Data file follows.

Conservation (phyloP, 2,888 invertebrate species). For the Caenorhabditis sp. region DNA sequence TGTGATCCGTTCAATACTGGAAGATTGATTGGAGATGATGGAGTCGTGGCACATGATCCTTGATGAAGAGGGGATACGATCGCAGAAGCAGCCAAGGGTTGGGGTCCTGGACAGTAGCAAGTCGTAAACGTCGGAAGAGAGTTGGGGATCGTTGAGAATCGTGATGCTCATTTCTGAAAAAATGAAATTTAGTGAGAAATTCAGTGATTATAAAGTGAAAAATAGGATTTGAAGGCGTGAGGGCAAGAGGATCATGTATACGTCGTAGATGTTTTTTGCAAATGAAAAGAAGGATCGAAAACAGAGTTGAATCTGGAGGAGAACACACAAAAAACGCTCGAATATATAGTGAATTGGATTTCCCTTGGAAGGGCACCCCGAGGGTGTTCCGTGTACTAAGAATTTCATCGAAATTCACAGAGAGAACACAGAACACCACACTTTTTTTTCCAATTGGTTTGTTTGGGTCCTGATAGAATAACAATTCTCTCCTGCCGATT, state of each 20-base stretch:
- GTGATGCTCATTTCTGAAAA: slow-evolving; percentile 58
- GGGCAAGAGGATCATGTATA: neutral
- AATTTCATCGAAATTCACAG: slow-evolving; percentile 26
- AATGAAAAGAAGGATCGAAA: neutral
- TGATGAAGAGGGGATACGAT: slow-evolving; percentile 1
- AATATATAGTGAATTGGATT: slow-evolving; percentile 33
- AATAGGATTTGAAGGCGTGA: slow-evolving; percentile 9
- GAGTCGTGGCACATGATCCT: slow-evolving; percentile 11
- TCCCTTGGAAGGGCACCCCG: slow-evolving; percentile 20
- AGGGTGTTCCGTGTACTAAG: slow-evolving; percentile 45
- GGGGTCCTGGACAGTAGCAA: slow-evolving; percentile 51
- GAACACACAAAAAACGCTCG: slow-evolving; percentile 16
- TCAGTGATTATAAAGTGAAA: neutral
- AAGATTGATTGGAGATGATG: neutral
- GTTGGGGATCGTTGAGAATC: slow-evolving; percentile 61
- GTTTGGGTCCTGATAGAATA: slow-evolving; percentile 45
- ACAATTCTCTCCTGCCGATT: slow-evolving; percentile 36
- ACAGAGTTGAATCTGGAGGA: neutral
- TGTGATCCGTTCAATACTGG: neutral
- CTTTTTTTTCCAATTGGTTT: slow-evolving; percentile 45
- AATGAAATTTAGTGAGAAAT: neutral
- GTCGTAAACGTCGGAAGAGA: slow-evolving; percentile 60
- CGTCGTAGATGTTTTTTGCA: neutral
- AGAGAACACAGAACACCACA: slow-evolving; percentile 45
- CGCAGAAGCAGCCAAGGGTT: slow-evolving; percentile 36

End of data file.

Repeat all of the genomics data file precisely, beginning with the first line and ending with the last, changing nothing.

Conservation (phyloP, 2,888 invertebrate species). For the Caenorhabditis sp. region DNA sequence TGTGATCCGTTCAATACTGGAAGATTGATTGGAGATGATGGAGTCGTGGCACATGATCCTTGATGAAGAGGGGATACGATCGCAGAAGCAGCCAAGGGTTGGGGTCCTGGACAGTAGCAAGTCGTAAACGTCGGAAGAGAGTTGGGGATCGTTGAGAATCGTGATGCTCATTTCTGAAAAAATGAAATTTAGTGAGAAATTCAGTGATTATAAAGTGAAAAATAGGATTTGAAGGCGTGAGGGCAAGAGGATCATGTATACGTCGTAGATGTTTTTTGCAAATGAAAAGAAGGATCGAAAACAGAGTTGAATCTGGAGGAGAACACACAAAAAACGCTCGAATATATAGTGAATTGGATTTCCCTTGGAAGGGCACCCCGAGGGTGTTCCGTGTACTAAGAATTTCATCGAAATTCACAGAGAGAACACAGAACACCACACTTTTTTTTCCAATTGGTTTGTTTGGGTCCTGATAGAATAACAATTCTCTCCTGCCGATT, state of each 20-base stretch:
- GTGATGCTCATTTCTGAAAA: slow-evolving; percentile 58
- GGGCAAGAGGATCATGTATA: neutral
- AATTTCATCGAAATTCACAG: slow-evolving; percentile 26
- AATGAAAAGAAGGATCGAAA: neutral
- TGATGAAGAGGGGATACGAT: slow-evolving; percentile 1
- AATATATAGTGAATTGGATT: slow-evolving; percentile 33
- AATAGGATTTGAAGGCGTGA: slow-evolving; percentile 9
- GAGTCGTGGCACATGATCCT: slow-evolving; percentile 11
- TCCCTTGGAAGGGCACCCCG: slow-evolving; percentile 20
- AGGGTGTTCCGTGTACTAAG: slow-evolving; percentile 45
- GGGGTCCTGGACAGTAGCAA: slow-evolving; percentile 51
- GAACACACAAAAAACGCTCG: slow-evolving; percentile 16
- TCAGTGATTATAAAGTGAAA: neutral
- AAGATTGATTGGAGATGATG: neutral
- GTTGGGGATCGTTGAGAATC: slow-evolving; percentile 61
- GTTTGGGTCCTGATAGAATA: slow-evolving; percentile 45
- ACAATTCTCTCCTGCCGATT: slow-evolving; percentile 36
- ACAGAGTTGAATCTGGAGGA: neutral
- TGTGATCCGTTCAATACTGG: neutral
- CTTTTTTTTCCAATTGGTTT: slow-evolving; percentile 45
- AATGAAATTTAGTGAGAAAT: neutral
- GTCGTAAACGTCGGAAGAGA: slow-evolving; percentile 60
- CGTCGTAGATGTTTTTTGCA: neutral
- AGAGAACACAGAACACCACA: slow-evolving; percentile 45
- CGCAGAAGCAGCCAAGGGTT: slow-evolving; percentile 36